• The battery life is everything the Apple ads say it is. I’ve never had a notebook computer with any battery stamina at all. A couple of hours at the very, very best. I have run this unit for a bit more than 12 hours on battery alone!
  • Since it won’t burn you working with it on your lap, and with the extraordinary battery life, I spend most of my mornings out in the shade of the front porch working away with my rewrites. This allows me to occasionally chat with the people passing by on their way down to the river to wash when there’s no water pressure in the homes or simply to go swimming for a while.

Naturally there are some things I don’t quite like.

  • I’m not real fond of the touchpad, though I do use it  when working outside, but I use a regular mouse when I’m on the computer inside the house.
  • One thing that Windows does that I like better than the Mac is the cursor. In Windows you can change the color, change the size and program it so that as you move the cursor it leaves a trail which makes it easy to see where that little sucker is. You can also program it so that simply by pressing the Control key the cursor will flash on the screen letting you know where it’s located. Not so with the Mac. The damned thing gets lost all the time, and if there’s a way of correcting this it’s a HUGE secret.

I’ll be buying a bicycle in a couple of weeks, but that’s sort of to comply with doctor’s orders rather than for a recreational diversion. I’m supposed to walk at least a half hour a day for the cardio/pulmonary benefits, but my 72 year-old hips bother me when I walk. A lot! They don’t bother me when I’m sitting down, so the bike will be less stressful, low-impact exercise. I’ll write about it at the proper time.



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Christmas Eve In Boquerón, 2014

The Christmas celebrations here in Boquerón have changed each of the four Christmases I’ve lived in this small, Chiriquí, Panama, Province. Fireworks are a cornerstone of everything. The wet dreams of every adolescent male in the United States are available here. There are stores that sell pyrotechnics year-round and to satiate Panamanian’s desire for loud sounds be it music or explosions, tents spring up all over the place selling “Fuegos Artificiales.”

For two weeks leading up to Christmas Eve youngsters are constantly setting off fire crackers, M80s and cherry bombs and bottle rockets. But Christmas Eve is the culminating event. Four years ago the fireworks that were shot off here in my neighborhood rivaled those of any small town in the States. We were treated to a display, courtesy of Philadelphia Phillies catcher and pride of Panama, Carlos Ruiz whose mother lives on the other side of the Boquerón Road from my house, that would be the envy of many small towns in the States. It lasted a full twenty or twenty-five minutes. The next two years, though, saw a decline in the exuberance of the aerial displays. But those were private shows. No real municipal participation. This year was different. There was an election and Boquerón’s new mayor (Alcalde), I heard, appropriated B/25,000 and we had a town-sponsored parade and fireworks display last week.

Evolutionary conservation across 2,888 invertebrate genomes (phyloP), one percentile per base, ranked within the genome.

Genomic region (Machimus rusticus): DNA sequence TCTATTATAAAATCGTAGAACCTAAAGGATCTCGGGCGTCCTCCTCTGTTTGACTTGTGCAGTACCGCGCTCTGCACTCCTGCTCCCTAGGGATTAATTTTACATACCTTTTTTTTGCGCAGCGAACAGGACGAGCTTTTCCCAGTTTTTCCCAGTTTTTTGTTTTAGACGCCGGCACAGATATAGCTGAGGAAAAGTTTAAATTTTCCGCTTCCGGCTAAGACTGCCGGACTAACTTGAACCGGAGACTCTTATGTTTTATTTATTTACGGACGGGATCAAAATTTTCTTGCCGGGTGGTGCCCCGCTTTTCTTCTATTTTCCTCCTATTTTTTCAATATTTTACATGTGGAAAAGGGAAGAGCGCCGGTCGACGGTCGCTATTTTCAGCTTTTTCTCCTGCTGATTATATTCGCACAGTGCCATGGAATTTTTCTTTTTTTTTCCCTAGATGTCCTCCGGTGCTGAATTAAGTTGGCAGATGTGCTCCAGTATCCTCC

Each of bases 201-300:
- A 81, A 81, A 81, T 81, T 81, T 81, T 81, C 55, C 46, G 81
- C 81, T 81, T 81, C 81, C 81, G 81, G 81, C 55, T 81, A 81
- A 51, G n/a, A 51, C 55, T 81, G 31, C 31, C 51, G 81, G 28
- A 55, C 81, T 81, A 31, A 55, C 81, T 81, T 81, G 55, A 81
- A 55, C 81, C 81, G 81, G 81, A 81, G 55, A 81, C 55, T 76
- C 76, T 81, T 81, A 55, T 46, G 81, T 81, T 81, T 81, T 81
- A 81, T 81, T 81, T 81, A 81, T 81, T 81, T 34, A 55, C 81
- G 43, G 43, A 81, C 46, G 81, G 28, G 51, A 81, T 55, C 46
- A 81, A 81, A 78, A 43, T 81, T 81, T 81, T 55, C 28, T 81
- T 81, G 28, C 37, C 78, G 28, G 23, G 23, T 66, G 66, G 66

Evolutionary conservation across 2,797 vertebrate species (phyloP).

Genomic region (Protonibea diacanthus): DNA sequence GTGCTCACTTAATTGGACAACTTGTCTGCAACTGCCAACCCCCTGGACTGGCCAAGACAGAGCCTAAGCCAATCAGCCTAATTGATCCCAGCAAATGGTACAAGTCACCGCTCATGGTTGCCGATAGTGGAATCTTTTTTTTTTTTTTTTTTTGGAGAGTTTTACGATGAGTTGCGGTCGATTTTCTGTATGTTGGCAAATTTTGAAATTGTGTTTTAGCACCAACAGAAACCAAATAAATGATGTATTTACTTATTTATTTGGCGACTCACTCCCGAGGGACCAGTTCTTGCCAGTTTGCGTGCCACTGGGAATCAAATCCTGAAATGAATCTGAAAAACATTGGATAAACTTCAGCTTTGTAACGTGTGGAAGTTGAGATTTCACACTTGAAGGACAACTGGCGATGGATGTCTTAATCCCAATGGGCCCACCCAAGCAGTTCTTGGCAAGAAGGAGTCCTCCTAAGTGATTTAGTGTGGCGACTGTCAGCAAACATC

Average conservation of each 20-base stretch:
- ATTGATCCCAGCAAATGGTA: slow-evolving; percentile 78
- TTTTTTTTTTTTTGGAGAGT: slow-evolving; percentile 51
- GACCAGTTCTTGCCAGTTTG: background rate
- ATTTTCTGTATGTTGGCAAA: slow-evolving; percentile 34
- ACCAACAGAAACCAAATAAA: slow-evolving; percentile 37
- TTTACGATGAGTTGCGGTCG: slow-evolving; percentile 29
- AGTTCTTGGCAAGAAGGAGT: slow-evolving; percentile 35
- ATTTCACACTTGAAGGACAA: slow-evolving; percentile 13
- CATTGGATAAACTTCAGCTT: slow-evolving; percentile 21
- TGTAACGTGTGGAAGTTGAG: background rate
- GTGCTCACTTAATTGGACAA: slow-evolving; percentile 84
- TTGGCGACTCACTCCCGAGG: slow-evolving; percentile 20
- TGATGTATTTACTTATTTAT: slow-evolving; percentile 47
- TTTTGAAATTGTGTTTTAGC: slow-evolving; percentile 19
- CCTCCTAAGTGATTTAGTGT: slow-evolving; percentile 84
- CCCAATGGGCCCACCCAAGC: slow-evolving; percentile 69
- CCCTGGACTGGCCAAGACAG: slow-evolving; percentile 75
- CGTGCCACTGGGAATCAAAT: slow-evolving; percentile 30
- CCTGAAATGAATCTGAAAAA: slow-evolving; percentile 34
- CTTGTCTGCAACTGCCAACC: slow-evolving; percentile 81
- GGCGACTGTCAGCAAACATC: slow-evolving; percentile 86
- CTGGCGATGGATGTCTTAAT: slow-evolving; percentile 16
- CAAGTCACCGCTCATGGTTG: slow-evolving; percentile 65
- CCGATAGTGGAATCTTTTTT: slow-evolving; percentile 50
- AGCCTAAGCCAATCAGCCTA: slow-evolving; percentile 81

This year’s neighborhood fireworks display was the poorest showing yet. Here are the videos I took last night.

This one has no video, but you can hear the sounds of fireworks going off all around the area. Up and down the hill and some firecrackers going off right here on my street…

Then there were two, short bursts of activity and that was it…

While we’ve probably become a little jaded on our block when it comes to these Christmas Eve displays you have to remember that these are paid for out-of-pocket by a local resident and not funded by the town.


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“It Is Far Better To Have Gone Alone…

Than not to have gone at all…”(Me)


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There’s No Escaping Assholes…

It saddens me when I read about what’s going on in my country. The incredible polarization of the people is awful. It’s awful that a certain portion of the people have stigmatized the word “Liberal” and somehow turned it into a four-letter word.

You go online to certain forums and conservatives are crowing about their stunning “victory” in November’s election. They are completely incapable of reason. When only 33% of the total number of registered voters bother to go to the polls and your side barely ekes out HALF of THOSE votes, or roughly 16.75% of all registered voters, please explain to me how that becomes an overwhelming endorsement of conservative policies?


Yes, my Facebook page is filled with anti-conservative and anti-theist posts, so in some respects I’m as intolerant as those I criticize. But I DON’T promote racist points of view, misogynistic points of view, nor do I support homophobia. There are a lot of people who can’t stand what I post there and I’ve had a brother, a cousin and a nephew “unfriend me” on Facebook, but I look at it like this…


But no matter how far one separates themself from the heartland of the conservative twatwaffles they are always around. You just have to look at local web forums like Boquete.ning which is sort of a gringo bible down here to see a whole cadre of Climate Change Deniers, people who believe Obama is the anti-Christ incarnate.

And today, as I was eating lunch in David a white pickup passed with these two flag decals on the tailgate…


It’s really rather depressing to know that ignorance and intolerance and downright bigotry is able to secure a passport.